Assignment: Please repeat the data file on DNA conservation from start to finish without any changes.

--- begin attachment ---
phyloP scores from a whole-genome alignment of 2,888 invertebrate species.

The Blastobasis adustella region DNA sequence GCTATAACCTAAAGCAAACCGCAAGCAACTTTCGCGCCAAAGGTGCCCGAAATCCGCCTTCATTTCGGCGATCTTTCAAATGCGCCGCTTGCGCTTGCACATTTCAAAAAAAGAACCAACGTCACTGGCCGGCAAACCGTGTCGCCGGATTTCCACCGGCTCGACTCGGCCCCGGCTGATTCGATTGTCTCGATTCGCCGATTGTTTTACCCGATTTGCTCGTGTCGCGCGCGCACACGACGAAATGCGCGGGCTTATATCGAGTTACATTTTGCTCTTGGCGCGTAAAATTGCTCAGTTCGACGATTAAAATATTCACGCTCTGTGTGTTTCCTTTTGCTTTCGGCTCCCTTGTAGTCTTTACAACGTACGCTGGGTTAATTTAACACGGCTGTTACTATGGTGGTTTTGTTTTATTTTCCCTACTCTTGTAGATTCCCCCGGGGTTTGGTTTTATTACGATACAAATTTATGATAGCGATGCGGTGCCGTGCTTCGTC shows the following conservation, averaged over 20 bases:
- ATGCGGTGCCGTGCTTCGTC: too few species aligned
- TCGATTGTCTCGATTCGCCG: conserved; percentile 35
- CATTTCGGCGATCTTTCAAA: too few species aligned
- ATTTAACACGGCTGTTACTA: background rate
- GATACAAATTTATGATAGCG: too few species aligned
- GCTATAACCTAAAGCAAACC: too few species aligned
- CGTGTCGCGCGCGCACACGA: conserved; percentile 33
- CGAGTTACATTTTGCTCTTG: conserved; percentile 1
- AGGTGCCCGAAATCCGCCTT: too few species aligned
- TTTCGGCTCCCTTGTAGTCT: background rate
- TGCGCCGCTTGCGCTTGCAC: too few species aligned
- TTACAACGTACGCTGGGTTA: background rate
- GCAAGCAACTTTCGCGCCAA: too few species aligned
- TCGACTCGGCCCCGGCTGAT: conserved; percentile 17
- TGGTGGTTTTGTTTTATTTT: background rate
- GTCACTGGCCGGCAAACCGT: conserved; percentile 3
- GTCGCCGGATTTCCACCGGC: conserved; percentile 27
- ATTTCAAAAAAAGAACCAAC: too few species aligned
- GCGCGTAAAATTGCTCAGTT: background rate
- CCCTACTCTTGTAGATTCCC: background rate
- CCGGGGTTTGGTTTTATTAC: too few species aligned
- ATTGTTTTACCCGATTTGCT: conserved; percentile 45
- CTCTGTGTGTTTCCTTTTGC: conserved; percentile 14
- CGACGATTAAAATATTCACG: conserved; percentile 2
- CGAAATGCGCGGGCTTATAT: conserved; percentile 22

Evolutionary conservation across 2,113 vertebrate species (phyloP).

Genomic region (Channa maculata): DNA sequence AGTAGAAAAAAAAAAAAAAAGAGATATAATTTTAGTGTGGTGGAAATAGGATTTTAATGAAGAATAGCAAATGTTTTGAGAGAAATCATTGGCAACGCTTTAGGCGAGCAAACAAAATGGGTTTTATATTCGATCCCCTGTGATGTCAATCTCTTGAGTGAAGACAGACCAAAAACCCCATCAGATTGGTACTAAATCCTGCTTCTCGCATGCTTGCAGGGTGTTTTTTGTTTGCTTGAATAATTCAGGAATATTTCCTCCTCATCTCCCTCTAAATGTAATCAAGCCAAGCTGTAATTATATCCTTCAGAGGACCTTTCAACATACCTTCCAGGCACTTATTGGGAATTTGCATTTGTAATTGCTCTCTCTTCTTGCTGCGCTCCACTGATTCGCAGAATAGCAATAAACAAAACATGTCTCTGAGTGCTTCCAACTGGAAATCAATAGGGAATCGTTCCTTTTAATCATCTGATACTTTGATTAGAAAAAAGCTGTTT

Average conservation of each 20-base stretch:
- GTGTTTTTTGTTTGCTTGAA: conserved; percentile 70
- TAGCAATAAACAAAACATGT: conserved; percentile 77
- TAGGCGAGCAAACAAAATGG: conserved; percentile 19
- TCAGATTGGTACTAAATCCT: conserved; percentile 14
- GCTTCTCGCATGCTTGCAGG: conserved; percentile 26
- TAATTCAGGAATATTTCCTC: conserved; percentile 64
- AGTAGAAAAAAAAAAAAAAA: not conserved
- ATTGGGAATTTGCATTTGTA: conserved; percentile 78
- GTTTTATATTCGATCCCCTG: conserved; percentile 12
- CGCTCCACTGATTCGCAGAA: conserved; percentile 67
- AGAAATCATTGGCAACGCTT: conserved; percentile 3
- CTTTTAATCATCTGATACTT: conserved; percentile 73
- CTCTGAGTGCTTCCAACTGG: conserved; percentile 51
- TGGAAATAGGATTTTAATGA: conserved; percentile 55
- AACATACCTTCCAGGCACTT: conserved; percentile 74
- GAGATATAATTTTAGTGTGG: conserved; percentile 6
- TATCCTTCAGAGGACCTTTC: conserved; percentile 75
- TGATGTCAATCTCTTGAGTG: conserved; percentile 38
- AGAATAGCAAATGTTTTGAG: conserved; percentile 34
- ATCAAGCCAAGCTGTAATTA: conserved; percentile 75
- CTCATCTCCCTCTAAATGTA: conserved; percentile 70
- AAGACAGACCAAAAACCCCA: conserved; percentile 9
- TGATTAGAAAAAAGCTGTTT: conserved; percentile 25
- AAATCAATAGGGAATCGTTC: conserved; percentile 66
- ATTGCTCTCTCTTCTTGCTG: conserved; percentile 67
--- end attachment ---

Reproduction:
phyloP scores from a whole-genome alignment of 2,888 invertebrate species.

The Blastobasis adustella region DNA sequence GCTATAACCTAAAGCAAACCGCAAGCAACTTTCGCGCCAAAGGTGCCCGAAATCCGCCTTCATTTCGGCGATCTTTCAAATGCGCCGCTTGCGCTTGCACATTTCAAAAAAAGAACCAACGTCACTGGCCGGCAAACCGTGTCGCCGGATTTCCACCGGCTCGACTCGGCCCCGGCTGATTCGATTGTCTCGATTCGCCGATTGTTTTACCCGATTTGCTCGTGTCGCGCGCGCACACGACGAAATGCGCGGGCTTATATCGAGTTACATTTTGCTCTTGGCGCGTAAAATTGCTCAGTTCGACGATTAAAATATTCACGCTCTGTGTGTTTCCTTTTGCTTTCGGCTCCCTTGTAGTCTTTACAACGTACGCTGGGTTAATTTAACACGGCTGTTACTATGGTGGTTTTGTTTTATTTTCCCTACTCTTGTAGATTCCCCCGGGGTTTGGTTTTATTACGATACAAATTTATGATAGCGATGCGGTGCCGTGCTTCGTC shows the following conservation, averaged over 20 bases:
- ATGCGGTGCCGTGCTTCGTC: too few species aligned
- TCGATTGTCTCGATTCGCCG: conserved; percentile 35
- CATTTCGGCGATCTTTCAAA: too few species aligned
- ATTTAACACGGCTGTTACTA: background rate
- GATACAAATTTATGATAGCG: too few species aligned
- GCTATAACCTAAAGCAAACC: too few species aligned
- CGTGTCGCGCGCGCACACGA: conserved; percentile 33
- CGAGTTACATTTTGCTCTTG: conserved; percentile 1
- AGGTGCCCGAAATCCGCCTT: too few species aligned
- TTTCGGCTCCCTTGTAGTCT: background rate
- TGCGCCGCTTGCGCTTGCAC: too few species aligned
- TTACAACGTACGCTGGGTTA: background rate
- GCAAGCAACTTTCGCGCCAA: too few species aligned
- TCGACTCGGCCCCGGCTGAT: conserved; percentile 17
- TGGTGGTTTTGTTTTATTTT: background rate
- GTCACTGGCCGGCAAACCGT: conserved; percentile 3
- GTCGCCGGATTTCCACCGGC: conserved; percentile 27
- ATTTCAAAAAAAGAACCAAC: too few species aligned
- GCGCGTAAAATTGCTCAGTT: background rate
- CCCTACTCTTGTAGATTCCC: background rate
- CCGGGGTTTGGTTTTATTAC: too few species aligned
- ATTGTTTTACCCGATTTGCT: conserved; percentile 45
- CTCTGTGTGTTTCCTTTTGC: conserved; percentile 14
- CGACGATTAAAATATTCACG: conserved; percentile 2
- CGAAATGCGCGGGCTTATAT: conserved; percentile 22

Evolutionary conservation across 2,113 vertebrate species (phyloP).

Genomic region (Channa maculata): DNA sequence AGTAGAAAAAAAAAAAAAAAGAGATATAATTTTAGTGTGGTGGAAATAGGATTTTAATGAAGAATAGCAAATGTTTTGAGAGAAATCATTGGCAACGCTTTAGGCGAGCAAACAAAATGGGTTTTATATTCGATCCCCTGTGATGTCAATCTCTTGAGTGAAGACAGACCAAAAACCCCATCAGATTGGTACTAAATCCTGCTTCTCGCATGCTTGCAGGGTGTTTTTTGTTTGCTTGAATAATTCAGGAATATTTCCTCCTCATCTCCCTCTAAATGTAATCAAGCCAAGCTGTAATTATATCCTTCAGAGGACCTTTCAACATACCTTCCAGGCACTTATTGGGAATTTGCATTTGTAATTGCTCTCTCTTCTTGCTGCGCTCCACTGATTCGCAGAATAGCAATAAACAAAACATGTCTCTGAGTGCTTCCAACTGGAAATCAATAGGGAATCGTTCCTTTTAATCATCTGATACTTTGATTAGAAAAAAGCTGTTT

Average conservation of each 20-base stretch:
- GTGTTTTTTGTTTGCTTGAA: conserved; percentile 70
- TAGCAATAAACAAAACATGT: conserved; percentile 77
- TAGGCGAGCAAACAAAATGG: conserved; percentile 19
- TCAGATTGGTACTAAATCCT: conserved; percentile 14
- GCTTCTCGCATGCTTGCAGG: conserved; percentile 26
- TAATTCAGGAATATTTCCTC: conserved; percentile 64
- AGTAGAAAAAAAAAAAAAAA: not conserved
- ATTGGGAATTTGCATTTGTA: conserved; percentile 78
- GTTTTATATTCGATCCCCTG: conserved; percentile 12
- CGCTCCACTGATTCGCAGAA: conserved; percentile 67
- AGAAATCATTGGCAACGCTT: conserved; percentile 3
- CTTTTAATCATCTGATACTT: conserved; percentile 73
- CTCTGAGTGCTTCCAACTGG: conserved; percentile 51
- TGGAAATAGGATTTTAATGA: conserved; percentile 55
- AACATACCTTCCAGGCACTT: conserved; percentile 74
- GAGATATAATTTTAGTGTGG: conserved; percentile 6
- TATCCTTCAGAGGACCTTTC: conserved; percentile 75
- TGATGTCAATCTCTTGAGTG: conserved; percentile 38
- AGAATAGCAAATGTTTTGAG: conserved; percentile 34
- ATCAAGCCAAGCTGTAATTA: conserved; percentile 75
- CTCATCTCCCTCTAAATGTA: conserved; percentile 70
- AAGACAGACCAAAAACCCCA: conserved; percentile 9
- TGATTAGAAAAAAGCTGTTT: conserved; percentile 25
- AAATCAATAGGGAATCGTTC: conserved; percentile 66
- ATTGCTCTCTCTTCTTGCTG: conserved; percentile 67